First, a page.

The bill to create new Central Idaho wilderness will get its first hearing in five years in the U.S. Senate.
Idaho Republican Sen. Jim Risch said the Senate Energy and Natural Resources Subcommittee on Public Lands, Forests and Mining will hold a hearing on the Sawtooth National Recreation Area and Jerry Peak Wilderness Additions Act on May 21 at 12:15 p.m. Mountain time. Republican Rep. Mike Simpson’s Central Idaho Economic Development and Recreation Act is in the House of Representatives.
Idahoans are expected to testify, as will a witness from the Obama administration, Risch said.
“I am glad to announce that the Senate subcommittee of jurisdiction will hold a hearing on this bill that is so important to so many Idahoans,” said Risch. “Through a truly collaborative effort, Congressman Simpson has crafted this legislation that is truly an Idaho bill.”
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The bill would prohibit development and designate wilderness covering 272,000 acres in three areas: Hemingway, White Clouds and Jim A. McClure-Jerry Peak.
In addition, the bill would allow a transfer of four acres of land from the federal government to the city of Stanley for affordable housing for local workers, and a transfer for local infrastructure near Clayton and one in Blaine County. Custer County also would get access to $1 million already appropriated for general purposes in the county.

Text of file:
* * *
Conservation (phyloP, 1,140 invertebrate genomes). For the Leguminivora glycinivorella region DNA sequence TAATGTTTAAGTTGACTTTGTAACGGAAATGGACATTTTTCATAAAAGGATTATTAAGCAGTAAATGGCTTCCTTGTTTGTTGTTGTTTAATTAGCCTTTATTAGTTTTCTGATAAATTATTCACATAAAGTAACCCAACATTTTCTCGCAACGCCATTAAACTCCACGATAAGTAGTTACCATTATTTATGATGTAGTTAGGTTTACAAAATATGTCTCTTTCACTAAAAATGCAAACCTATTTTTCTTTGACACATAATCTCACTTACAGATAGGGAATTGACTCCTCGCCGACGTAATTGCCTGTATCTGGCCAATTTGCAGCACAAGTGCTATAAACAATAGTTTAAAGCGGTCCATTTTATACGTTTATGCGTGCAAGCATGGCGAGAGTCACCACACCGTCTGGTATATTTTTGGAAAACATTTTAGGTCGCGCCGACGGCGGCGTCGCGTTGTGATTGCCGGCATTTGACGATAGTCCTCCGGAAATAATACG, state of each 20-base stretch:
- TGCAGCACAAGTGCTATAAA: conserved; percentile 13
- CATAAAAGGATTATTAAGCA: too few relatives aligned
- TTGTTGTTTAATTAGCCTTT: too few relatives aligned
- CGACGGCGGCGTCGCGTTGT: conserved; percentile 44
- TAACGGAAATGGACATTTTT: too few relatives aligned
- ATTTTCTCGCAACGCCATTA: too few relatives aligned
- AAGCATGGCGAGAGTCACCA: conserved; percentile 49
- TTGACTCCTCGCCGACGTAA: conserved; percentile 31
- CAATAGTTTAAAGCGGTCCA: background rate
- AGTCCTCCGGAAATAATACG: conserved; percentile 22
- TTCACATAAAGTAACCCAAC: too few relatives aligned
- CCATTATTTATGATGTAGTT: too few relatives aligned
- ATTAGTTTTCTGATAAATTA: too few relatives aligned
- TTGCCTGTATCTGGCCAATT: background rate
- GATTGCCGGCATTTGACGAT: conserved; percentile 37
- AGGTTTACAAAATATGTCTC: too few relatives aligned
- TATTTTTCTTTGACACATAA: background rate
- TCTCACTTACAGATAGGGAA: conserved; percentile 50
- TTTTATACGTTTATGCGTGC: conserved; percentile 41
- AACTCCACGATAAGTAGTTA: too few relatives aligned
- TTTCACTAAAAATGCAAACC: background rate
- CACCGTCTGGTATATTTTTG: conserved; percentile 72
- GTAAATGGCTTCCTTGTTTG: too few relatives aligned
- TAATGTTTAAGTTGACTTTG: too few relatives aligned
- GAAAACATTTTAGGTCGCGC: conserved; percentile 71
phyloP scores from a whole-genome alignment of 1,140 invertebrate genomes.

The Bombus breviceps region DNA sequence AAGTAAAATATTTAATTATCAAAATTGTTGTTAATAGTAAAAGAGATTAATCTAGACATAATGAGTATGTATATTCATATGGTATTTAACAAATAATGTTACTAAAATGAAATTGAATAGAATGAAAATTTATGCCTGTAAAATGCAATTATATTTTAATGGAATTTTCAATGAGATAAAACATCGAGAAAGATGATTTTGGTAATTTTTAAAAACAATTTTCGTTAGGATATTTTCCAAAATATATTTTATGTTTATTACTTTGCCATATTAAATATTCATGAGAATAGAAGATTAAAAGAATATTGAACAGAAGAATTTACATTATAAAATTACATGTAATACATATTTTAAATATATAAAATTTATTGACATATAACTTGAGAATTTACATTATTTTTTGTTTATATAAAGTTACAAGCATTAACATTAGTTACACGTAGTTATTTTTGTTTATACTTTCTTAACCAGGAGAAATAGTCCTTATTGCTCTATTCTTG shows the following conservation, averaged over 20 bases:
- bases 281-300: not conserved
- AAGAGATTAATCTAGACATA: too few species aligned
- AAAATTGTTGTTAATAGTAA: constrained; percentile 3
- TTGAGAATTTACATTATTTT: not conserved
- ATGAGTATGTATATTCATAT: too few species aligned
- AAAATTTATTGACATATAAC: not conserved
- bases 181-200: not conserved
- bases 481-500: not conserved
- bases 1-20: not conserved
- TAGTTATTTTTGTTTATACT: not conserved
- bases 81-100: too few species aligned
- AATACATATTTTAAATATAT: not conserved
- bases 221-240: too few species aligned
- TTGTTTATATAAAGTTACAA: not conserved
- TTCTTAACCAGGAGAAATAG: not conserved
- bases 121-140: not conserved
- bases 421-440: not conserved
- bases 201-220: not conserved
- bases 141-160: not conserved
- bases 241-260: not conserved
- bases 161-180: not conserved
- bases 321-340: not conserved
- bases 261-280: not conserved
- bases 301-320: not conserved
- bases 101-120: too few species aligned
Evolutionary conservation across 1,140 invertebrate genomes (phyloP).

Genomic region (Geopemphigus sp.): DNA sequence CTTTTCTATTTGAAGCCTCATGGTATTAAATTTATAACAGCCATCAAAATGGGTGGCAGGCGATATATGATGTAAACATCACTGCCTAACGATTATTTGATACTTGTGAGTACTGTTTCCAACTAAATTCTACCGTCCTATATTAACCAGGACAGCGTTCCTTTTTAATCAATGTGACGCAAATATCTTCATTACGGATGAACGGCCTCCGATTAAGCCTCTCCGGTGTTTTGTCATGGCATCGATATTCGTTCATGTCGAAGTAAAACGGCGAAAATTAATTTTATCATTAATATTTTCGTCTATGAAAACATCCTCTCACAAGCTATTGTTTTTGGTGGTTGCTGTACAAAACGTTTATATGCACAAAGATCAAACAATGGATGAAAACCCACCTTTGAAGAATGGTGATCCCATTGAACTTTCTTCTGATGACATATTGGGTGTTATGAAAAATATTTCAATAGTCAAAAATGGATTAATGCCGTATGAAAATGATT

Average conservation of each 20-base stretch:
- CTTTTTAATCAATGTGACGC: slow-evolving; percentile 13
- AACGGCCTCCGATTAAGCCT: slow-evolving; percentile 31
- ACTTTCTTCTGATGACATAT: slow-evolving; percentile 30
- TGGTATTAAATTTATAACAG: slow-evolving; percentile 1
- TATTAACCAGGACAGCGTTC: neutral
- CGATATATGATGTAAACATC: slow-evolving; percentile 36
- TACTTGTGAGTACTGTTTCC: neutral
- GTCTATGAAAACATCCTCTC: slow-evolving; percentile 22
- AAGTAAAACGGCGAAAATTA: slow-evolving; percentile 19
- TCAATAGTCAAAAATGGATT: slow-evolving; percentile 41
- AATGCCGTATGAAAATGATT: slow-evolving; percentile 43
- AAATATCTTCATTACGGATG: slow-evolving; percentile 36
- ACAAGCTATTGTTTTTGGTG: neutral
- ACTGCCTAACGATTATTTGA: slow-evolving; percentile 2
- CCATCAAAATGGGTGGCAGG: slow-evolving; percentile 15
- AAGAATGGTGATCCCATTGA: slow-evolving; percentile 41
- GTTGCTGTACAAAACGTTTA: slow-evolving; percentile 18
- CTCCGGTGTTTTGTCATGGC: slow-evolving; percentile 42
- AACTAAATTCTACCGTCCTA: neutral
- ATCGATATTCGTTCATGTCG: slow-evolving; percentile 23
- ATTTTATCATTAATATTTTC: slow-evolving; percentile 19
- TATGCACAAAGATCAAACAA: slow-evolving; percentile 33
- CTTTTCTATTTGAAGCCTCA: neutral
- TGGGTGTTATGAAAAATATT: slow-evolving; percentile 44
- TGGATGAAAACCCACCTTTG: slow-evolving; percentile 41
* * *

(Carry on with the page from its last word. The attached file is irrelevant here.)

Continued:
Simpson said he expects the House Natural Resources subcommittee on public lands to told hold a hearing on the bill in June. Meanwhile, the Obama administration is considering protecting a larger part of Central Idaho as a national monument, but has given Simpson to time to see whether he can get his wilderness bill passed.
Risch, who killed Simpson’s bill in 2010, has jumped on board after Simpson left the motorized trails in the popular recreation area out of wilderness.
“I look forward to discussing it further with my colleagues on the Subcommittee on Public Lands, Forests and Mining in the coming weeks,” Risch said in a news release.
Former staff members and colleagues of former Idaho Gov. Cecil Andrus sent a letter this week asking President Barack Obama to proclaim the area a national monument under the Antiquities Act of 1906.
“The time has come for you, Mr. President, to act and, using the same authority that President Theodore Roosevelt used to preserve the Grand Canyon a century ago, you can protect the Boulder-White Clouds in Idaho for future generations,” said the letter signed by 43 Democrats, Republicans and independents close to Andrus. He won his first campaign for governor in 1970 pledging to protect the White Cloud Mountains from a proposed mine.